Harambe: More than a meme

Harambe: More than a meme

Sonja Paulson, Animal Specialist

By looking at the name of this article, you are probably thinking “Oh god, I thought we were done with this Harambe stuff.” However, the memes created after the death of harambe is not what I am here to talk about.

Harambe’s death became very controversial soon after his death. His death brought out whether or not the child’s life was in danger, and if Harambe’s death was the fault of the distracted mother. Whether you think Harambe’s death is justified or not, his death was a big loss for Western Lowland Gorillas. His species are considered to be critically endangered, with only about 100,000 left in the world. Harambe was transferred to the Cincinnati Zoo in 2014 with intentions of him breeding with the other female gorillas. His kind take a long time to breed, so unfortunately Harambe was not able to reproduce as planned.

Many people questioned the mother of the child after Harambe’s death and demanded that the parents be held responsible for Harambe’s death, and charged with parental neglect. An online petition was created, titled “Justice for Harambe” and it mentions that the child had talked about wanting to climb into the moat surrounding the enclosure. This should have been a warning to the parents about the child trying to get in the enclosure, and they should have proceeded to remove the child from the exhibit. However, that did not happen and Harambe’s life is now gone because of it.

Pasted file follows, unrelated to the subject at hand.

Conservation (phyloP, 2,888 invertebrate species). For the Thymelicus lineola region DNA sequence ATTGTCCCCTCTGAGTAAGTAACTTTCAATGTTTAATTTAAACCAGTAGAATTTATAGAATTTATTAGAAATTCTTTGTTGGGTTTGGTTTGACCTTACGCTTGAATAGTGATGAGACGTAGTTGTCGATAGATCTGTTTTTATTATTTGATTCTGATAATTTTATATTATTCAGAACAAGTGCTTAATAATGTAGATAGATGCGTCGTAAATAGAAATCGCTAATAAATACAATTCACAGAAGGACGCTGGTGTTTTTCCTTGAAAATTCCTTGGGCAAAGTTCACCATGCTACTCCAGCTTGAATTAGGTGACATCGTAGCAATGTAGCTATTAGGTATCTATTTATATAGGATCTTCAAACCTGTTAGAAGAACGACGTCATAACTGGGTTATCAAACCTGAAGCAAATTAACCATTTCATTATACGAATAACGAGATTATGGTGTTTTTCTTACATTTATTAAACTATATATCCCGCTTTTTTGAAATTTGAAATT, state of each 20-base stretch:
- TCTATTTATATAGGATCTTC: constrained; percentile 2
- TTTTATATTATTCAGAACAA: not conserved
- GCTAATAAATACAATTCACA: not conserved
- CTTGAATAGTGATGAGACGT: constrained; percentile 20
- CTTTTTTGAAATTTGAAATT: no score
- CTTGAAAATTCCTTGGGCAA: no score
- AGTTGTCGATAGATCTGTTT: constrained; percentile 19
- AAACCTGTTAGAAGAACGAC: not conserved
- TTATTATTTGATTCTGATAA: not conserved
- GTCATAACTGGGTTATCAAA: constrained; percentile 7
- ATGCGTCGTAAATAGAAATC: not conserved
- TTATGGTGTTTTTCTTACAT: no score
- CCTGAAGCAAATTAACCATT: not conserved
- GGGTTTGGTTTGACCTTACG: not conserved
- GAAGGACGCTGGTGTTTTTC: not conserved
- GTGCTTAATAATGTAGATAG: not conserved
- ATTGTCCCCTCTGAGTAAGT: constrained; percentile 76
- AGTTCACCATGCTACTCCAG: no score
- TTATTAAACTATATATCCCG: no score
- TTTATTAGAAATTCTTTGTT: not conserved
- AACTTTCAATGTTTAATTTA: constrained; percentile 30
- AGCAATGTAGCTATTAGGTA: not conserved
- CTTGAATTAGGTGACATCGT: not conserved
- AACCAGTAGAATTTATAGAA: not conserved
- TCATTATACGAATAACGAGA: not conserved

After Harambe’s death, the Cincinnati Zoo added more barriers surrounding the enclosure, including an additional 42 inches were added on top of the previous barrier, and solid wood beams were included in the rope netting. Harambe’s death brought attention to both the parental neglect and the endangered Western Lowland Gorilla. Hopefully in the future, parents will be more observant of their children so that animals don’t lose their lives.